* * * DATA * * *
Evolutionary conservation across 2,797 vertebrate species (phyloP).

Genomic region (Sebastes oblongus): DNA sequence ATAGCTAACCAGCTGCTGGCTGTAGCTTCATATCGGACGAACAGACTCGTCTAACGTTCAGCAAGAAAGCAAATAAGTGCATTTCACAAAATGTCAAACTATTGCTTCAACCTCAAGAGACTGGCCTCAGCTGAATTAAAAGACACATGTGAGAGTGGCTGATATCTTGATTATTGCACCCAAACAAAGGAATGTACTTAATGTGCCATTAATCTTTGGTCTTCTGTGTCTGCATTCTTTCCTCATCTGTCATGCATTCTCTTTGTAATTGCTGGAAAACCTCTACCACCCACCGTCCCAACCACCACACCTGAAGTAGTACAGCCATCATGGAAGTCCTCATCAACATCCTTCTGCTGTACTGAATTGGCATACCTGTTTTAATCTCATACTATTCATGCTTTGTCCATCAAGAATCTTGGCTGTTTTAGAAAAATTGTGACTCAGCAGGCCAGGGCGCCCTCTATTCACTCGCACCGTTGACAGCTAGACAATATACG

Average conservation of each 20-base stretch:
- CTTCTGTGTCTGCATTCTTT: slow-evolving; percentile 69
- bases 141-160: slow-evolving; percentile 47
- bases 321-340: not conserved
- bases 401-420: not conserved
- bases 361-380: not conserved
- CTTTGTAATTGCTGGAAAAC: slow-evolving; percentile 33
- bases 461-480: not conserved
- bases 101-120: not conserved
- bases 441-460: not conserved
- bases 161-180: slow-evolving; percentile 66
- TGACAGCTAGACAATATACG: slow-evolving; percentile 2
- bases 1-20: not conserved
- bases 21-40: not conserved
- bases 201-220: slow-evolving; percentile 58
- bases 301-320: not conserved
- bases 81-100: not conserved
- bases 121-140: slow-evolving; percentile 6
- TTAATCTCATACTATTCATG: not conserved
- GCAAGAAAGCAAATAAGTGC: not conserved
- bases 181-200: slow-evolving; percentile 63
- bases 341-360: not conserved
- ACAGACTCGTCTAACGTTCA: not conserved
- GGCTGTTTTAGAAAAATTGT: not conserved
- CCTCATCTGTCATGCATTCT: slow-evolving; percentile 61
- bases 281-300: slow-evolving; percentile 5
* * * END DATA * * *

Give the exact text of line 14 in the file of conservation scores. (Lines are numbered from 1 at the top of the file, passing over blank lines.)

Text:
- TGACAGCTAGACAATATACG: slow-evolving; percentile 2